Workers Compensation FAQs

The Kansas Department of Labor Workers Compensation Division is responsible for the administration of the Kansas Workers Compensation laws and rules. The division focuses on ensuring employees injured at work, employers, health care providers and insurance carriers receive timely, impartial and fair claim resolution.
 

Injured Workers

I’ve been injured at work. What should I do?

Get medical help. Many injuries can become serious if not treated. Get first aid at your workplace. If necessary, go to the emergency room or health-care provider of your choice and tell them you were injured at work. Notify your employer immediately. Refer to the Workers Compensation Rights and Responsibilities (K-WC 40-A) guide below for more information about what to do if you are injured at work.

Do I need to file with the state?

No. Unless you are a state employee, your employer’s workers compensation insurance carrier should file with the state and pay your claim.

Will the state pay my claim?

Unless you are a state employee, the state of Kansas does not administer or pay workers compensation claims. In most cases, the claim will be paid by your employer's workers compensation insurance carrier. Your employer should be able to provide you with the name and contact information for the payer of the claims.

I am currently off work. How much of a weekly benefit will I receive?

The weekly benefits are based on 66.67% of your average weekly wage up to a maximum of 75 percent of the state's average weekly wage.

When will I begin receiving my weekly check?

Temporary Total Disability (TTD) benefits are not paid during the first seven days of lost time. If you are off work for 21 consecutive days or more, the first seven days will be paid to you. All days are calendar days, not working days.

What medical treatment can I expect to receive?

You are entitled to medical treatment reasonably necessary to cure and relieve the effects of the work-related injury. This would include diagnostic services and treatments such as surgery, physical therapy and any prescriptions. There are no deductibles or co-payments and no maximum limit. The employer/insurance carrier has the right to select an authorized treating provider.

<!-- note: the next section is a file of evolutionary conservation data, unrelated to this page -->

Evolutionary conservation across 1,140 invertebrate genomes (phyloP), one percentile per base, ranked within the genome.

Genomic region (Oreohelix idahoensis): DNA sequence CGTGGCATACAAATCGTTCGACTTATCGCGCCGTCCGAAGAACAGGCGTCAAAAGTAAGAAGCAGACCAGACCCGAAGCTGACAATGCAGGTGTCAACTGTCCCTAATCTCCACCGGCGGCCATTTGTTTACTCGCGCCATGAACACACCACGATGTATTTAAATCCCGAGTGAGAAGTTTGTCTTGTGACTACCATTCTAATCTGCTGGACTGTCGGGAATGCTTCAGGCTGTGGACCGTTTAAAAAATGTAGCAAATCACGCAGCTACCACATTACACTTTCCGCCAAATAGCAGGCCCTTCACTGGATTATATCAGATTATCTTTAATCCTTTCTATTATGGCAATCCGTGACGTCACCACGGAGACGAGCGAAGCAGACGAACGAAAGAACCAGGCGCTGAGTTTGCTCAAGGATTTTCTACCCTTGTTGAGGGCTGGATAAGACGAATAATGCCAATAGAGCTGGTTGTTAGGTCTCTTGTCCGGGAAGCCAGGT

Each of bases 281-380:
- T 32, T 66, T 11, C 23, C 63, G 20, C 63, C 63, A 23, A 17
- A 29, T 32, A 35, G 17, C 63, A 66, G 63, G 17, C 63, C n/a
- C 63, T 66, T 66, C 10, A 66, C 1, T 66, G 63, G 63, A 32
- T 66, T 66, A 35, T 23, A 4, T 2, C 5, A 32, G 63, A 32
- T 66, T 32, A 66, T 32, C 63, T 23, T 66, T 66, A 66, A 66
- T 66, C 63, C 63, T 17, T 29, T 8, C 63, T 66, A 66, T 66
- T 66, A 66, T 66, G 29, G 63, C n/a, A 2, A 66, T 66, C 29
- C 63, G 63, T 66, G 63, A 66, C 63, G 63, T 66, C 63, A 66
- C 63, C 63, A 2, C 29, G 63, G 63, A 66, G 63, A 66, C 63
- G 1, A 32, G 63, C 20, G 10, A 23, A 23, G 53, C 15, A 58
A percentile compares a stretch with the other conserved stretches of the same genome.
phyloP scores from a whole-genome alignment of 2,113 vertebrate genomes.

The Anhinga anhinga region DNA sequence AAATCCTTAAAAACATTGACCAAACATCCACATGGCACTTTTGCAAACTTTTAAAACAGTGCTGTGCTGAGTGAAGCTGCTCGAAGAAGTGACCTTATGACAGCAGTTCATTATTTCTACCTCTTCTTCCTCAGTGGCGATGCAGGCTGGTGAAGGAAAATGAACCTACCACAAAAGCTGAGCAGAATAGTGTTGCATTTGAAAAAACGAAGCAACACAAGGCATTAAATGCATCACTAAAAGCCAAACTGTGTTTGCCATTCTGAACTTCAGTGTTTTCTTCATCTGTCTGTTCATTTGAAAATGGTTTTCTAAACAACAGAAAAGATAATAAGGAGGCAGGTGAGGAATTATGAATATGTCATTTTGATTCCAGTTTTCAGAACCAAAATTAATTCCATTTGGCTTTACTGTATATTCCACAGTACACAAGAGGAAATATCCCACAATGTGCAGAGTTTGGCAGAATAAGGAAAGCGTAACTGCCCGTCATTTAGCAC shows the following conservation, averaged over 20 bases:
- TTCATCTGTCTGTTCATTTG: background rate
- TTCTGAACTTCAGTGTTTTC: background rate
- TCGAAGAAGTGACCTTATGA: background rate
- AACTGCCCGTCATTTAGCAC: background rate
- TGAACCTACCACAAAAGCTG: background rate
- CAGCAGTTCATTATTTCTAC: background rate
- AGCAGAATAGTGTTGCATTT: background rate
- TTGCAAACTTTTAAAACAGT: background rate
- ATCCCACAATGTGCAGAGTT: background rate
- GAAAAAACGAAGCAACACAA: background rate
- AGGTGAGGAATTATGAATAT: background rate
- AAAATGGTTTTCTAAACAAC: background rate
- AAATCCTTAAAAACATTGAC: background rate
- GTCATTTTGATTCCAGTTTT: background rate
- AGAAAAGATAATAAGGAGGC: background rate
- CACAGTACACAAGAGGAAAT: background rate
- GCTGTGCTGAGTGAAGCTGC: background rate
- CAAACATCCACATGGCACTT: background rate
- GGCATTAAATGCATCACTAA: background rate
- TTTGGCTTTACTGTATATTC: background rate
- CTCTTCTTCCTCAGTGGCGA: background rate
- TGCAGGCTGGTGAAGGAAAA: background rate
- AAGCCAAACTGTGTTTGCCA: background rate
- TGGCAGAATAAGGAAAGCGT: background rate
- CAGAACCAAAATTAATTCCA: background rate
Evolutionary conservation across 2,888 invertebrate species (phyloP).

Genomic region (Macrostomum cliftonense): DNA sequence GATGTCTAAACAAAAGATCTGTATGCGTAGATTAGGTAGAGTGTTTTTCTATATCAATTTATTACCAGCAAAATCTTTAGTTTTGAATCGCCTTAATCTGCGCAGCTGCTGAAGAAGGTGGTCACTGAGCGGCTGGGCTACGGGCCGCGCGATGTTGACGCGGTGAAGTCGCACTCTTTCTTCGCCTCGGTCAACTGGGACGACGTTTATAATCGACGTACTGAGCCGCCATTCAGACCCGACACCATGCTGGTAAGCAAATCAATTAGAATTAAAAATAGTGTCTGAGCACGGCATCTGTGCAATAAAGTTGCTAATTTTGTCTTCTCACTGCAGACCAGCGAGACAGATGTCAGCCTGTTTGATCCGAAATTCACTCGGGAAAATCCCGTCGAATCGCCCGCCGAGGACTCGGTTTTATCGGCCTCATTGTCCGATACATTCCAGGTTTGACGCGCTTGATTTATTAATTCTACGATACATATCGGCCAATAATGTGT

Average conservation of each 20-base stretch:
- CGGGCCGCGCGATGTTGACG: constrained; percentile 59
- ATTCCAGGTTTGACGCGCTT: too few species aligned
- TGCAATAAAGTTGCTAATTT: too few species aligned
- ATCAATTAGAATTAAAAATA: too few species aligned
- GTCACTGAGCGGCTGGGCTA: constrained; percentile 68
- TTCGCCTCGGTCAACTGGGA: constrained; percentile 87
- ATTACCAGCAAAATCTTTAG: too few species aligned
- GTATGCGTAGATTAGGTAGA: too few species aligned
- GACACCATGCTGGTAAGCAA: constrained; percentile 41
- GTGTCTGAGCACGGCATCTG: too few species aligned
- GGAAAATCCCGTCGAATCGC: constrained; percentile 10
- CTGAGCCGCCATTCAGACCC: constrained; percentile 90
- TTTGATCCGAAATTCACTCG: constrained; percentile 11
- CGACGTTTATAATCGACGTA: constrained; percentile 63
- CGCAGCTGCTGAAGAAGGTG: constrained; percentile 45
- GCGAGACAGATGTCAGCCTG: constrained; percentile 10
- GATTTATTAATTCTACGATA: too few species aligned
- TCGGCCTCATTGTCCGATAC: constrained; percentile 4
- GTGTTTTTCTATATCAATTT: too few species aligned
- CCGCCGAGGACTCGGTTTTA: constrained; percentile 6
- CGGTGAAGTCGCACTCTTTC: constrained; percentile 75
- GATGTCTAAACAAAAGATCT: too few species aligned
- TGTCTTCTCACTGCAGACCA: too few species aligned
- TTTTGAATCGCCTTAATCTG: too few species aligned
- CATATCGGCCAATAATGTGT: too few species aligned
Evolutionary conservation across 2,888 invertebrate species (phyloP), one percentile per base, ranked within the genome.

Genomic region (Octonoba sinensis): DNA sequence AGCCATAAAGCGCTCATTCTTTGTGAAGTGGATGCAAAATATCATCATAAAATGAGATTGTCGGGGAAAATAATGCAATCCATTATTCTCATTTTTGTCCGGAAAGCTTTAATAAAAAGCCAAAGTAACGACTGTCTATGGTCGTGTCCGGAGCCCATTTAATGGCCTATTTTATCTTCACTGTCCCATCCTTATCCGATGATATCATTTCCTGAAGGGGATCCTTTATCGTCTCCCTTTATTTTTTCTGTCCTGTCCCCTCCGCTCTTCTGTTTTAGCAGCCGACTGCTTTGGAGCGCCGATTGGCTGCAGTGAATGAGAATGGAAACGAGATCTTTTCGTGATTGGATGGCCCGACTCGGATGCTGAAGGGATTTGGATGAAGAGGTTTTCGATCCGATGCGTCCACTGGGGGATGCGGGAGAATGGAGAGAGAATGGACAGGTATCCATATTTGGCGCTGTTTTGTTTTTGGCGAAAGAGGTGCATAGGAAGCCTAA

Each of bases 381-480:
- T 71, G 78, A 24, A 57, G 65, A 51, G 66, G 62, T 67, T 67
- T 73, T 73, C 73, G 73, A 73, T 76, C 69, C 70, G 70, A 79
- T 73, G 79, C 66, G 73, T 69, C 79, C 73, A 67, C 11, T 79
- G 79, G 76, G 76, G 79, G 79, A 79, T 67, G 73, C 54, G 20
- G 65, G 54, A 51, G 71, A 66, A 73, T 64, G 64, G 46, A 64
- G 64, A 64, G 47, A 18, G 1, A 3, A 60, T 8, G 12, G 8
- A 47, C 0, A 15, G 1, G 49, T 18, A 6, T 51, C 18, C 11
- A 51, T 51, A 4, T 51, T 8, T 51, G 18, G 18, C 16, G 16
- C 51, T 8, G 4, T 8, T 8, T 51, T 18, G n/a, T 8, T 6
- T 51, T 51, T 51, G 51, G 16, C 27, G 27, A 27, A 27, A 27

Will I be compensated for any missed time from work for doctors appointments as well as my travel?

The employer/insurance carrier is not required by statute to pay the employee for time off work in order to seek medical treatment. You are, however, entitled to reimbursement for travel for medical-related mileage, providing the round trip is five miles or more. The mileage is reimbursed by the employer's workers compensation carrier.

I've been offered a settlement, how do I know if it is the correct amount by law?

There are two calculators on our website for calculating a final settlement. For more questions, you can also e-mail kdol.wc@ks.gov. We can walk you through the calculations to better understand your settlement. Remember, a settlement offer will not be made until the authorized physician releases you from care.

I'm dissatisfied with the authorized treating physician. Can I seek a second opinion or see another provider for treatment?

You may seek medical services from an unauthorized provider. The services of the provider can be sought without application or approval. There is a $500.00 limit for the medical treatment payable by the insurer if your claim is compensable. The unauthorized medical allowance cannot be used to obtain a second disability rating.

I still need help. Who should I contact?

Yes, the Kansas Division of Workers Compensation provides assistance and information. You can contact them at (800) 332-0353, (785) 296-4000 or kdol.wc@ks.gov. The office hours are 8:00 a.m. to 5:00 p.m. Monday through Friday.